Water hacks: how have Claremont residents been conserving?

by Andrew Alonzo | aalonzo@claremont-courier.com

It’s been just over 100 days since the Claremont City Council voted to affirm a level two water supply shortage.

The resulting restrictions were simple: residents were to cut their water usage by 20% in comparison with 2020 figures.

Thus, beginning June 1 Claremont residences with sprinkler systems could only water yards one day-a-week. Watering by hand and/or drip irrigation systems are still be allowed before 9 a.m. or after 5 p.m.

Residential properties Cal Fire determined to be in a severe fire hazard zone, and those in unincorporated areas of Claremont, are both exempt from the single day watering restriction, but still must reduce consumption by 20%.

Other restrictions are for everyone in the city, including prohibiting hosing down driveways and walkways; mandating water features such as fountains only use recirculated water; rinsing cars only with recycled water, a pressure washer, or a hose with a shutoff valve; and repairing all water leaks within 48 hours.

Sustainable Claremont Executive Director Stuart Wood recalled hearing about the new restrictions.

“I think they probably caught most of us off guard,” he said. “For a lot of us, it was seen as a step that should have been taken much sooner.”

Wood lives in La Verne, but said his family of four is subject to the same restrictions facing Claremont. They’ve since become much more cognizant of water usage by limiting the time spent washing dishes, maximizing the size of laundry loads, and cutting down on time spent in the shower.

“We’re all sort of climate and water conservation hypocrites and that’s okay,” Wood said. “We just have to sort of be aware of what we’re being called to do and do our best. Just all the simple stuff that we all kind of know about. The best thing about water conservation is that it’s not tricky, it’s right there in front of you. You just have to be aware of it.”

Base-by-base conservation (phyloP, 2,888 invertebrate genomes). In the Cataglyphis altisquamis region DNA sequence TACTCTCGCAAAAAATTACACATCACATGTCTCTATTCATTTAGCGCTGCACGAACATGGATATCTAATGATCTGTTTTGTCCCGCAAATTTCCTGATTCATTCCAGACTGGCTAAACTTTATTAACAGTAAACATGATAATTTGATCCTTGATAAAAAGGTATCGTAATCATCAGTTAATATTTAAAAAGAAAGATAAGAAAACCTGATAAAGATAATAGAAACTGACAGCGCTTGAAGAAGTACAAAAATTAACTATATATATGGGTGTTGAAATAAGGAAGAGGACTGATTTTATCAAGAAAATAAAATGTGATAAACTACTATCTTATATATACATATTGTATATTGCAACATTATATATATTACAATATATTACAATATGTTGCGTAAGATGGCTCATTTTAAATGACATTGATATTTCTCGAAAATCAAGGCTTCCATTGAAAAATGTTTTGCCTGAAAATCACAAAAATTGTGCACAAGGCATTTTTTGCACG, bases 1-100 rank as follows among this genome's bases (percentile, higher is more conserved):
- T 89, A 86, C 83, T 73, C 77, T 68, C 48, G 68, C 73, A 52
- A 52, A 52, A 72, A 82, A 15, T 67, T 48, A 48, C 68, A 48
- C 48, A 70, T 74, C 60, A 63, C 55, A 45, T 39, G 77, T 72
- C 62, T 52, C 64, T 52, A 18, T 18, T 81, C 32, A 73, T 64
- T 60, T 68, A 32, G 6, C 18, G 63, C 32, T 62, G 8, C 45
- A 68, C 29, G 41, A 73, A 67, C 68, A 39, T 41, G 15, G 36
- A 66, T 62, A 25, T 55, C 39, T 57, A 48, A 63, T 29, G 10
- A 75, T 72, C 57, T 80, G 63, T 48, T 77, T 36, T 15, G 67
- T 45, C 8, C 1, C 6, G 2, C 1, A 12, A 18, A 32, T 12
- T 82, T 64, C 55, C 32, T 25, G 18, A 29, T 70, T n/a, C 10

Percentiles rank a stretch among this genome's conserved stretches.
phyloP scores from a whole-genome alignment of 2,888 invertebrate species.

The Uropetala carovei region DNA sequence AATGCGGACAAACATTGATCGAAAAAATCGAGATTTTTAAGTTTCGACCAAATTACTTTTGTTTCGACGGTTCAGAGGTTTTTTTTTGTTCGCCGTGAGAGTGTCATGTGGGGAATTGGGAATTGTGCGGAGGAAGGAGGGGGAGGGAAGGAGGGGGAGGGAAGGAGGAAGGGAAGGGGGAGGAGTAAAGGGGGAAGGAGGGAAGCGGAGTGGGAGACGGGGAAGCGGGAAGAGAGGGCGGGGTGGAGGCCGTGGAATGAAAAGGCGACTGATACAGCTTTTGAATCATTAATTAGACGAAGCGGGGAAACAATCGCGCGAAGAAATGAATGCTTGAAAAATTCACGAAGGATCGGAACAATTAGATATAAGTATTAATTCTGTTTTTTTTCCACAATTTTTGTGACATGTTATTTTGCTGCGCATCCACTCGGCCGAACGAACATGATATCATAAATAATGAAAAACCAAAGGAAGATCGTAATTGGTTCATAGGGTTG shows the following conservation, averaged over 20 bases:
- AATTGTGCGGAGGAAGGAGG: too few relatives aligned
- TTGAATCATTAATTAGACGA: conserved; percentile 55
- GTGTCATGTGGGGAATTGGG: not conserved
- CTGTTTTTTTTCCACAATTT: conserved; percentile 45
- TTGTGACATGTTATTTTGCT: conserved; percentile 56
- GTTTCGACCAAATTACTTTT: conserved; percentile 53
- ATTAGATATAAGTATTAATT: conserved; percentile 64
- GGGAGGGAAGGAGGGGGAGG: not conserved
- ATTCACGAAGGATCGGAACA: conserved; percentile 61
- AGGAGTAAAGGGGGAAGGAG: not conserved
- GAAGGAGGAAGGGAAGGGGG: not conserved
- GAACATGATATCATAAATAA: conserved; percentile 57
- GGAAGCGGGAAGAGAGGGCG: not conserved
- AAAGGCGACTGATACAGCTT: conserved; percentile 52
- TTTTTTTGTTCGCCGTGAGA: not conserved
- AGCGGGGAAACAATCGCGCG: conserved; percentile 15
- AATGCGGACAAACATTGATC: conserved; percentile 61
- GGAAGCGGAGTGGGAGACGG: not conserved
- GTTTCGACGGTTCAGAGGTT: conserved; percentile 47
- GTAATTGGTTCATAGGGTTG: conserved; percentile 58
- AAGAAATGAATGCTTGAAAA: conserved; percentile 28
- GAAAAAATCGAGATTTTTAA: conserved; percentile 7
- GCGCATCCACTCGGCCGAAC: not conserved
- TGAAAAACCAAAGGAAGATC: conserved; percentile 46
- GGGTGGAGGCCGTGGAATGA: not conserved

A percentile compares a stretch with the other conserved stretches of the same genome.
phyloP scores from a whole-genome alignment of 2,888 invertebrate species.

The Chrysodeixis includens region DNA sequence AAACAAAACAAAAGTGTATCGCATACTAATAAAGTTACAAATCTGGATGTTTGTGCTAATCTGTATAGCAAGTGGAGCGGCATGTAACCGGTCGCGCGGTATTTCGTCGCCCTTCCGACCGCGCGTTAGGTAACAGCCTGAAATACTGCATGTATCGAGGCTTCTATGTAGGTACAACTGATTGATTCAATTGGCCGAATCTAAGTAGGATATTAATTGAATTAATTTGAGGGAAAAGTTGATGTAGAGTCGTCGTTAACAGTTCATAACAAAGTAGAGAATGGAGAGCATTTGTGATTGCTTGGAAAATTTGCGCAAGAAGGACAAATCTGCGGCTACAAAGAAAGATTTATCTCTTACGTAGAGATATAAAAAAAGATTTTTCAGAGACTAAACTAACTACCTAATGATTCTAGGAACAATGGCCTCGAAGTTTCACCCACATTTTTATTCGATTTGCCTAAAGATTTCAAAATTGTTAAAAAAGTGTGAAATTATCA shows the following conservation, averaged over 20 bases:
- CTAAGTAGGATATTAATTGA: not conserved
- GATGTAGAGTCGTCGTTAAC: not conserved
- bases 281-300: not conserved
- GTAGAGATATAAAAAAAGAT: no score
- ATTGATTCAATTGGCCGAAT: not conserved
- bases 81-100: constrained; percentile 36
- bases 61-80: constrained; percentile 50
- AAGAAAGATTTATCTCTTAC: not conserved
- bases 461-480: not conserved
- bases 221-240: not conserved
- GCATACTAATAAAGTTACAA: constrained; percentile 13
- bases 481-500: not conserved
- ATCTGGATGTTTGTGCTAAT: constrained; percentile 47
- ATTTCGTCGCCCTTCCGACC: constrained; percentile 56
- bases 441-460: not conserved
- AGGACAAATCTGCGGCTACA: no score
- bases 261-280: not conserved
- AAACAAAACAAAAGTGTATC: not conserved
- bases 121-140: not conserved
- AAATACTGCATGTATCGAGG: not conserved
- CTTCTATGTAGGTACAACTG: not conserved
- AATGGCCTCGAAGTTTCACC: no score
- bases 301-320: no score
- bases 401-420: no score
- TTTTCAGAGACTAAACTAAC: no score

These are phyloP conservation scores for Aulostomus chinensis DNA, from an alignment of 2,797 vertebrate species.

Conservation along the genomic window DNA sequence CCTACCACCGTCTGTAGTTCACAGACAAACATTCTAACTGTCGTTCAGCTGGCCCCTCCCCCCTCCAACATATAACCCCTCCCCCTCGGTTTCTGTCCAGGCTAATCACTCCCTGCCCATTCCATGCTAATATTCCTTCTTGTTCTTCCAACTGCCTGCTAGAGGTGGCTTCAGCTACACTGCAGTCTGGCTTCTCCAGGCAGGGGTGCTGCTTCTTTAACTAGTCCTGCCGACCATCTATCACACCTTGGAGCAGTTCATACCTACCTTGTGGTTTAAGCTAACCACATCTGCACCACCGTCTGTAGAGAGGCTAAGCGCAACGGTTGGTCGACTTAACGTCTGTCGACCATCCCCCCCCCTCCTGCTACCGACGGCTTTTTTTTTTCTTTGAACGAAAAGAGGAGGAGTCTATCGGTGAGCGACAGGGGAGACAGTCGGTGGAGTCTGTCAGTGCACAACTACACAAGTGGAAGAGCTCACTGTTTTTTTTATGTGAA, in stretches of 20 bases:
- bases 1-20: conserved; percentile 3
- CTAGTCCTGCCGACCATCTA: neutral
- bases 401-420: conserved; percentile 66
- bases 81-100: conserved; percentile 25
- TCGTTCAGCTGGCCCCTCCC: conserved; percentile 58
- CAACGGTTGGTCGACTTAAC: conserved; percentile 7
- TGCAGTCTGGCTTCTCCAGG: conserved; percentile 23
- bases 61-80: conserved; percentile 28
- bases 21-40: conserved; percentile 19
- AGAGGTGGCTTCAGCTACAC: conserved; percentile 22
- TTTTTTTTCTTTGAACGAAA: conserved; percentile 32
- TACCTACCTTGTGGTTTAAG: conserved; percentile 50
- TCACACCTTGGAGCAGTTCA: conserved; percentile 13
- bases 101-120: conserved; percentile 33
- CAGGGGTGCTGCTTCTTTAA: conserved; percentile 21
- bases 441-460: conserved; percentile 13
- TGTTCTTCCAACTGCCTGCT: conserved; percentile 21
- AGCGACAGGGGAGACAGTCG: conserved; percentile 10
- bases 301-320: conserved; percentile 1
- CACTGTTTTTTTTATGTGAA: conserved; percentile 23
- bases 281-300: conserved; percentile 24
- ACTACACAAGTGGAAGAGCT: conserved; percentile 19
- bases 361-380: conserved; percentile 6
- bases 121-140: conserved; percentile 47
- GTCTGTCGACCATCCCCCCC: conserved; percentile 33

Not too long ago the family decided to cut off watering its landscaping completely, with the only exception being the massive pine trees surrounding the house.

“We cut the water to one day initially for a couple weeks, then it seemed kind of silly to even just do the one day because it had all sort of gone south by then,” Wood said. “So we just cut the water completely.”

Driving through Claremont, brown — or what Wood calls “crunchy grass” — seems to be the unpopular but obvious choice. Over the last week, the COURIER asked residents to share how they have been cutting back their water usage.

“Turning off the sprinklers and letting the front lawn go has worked to completely get us back to the needed minimum,” wrote Sumita Pahwa on the Claremont Connects Facebook group. “Also, being careful about doing larger loads of laundry instead of multiple small loads, timing showers so everyone is not in there longer than six minutes, and of limiting flushing where there is no pressing need.”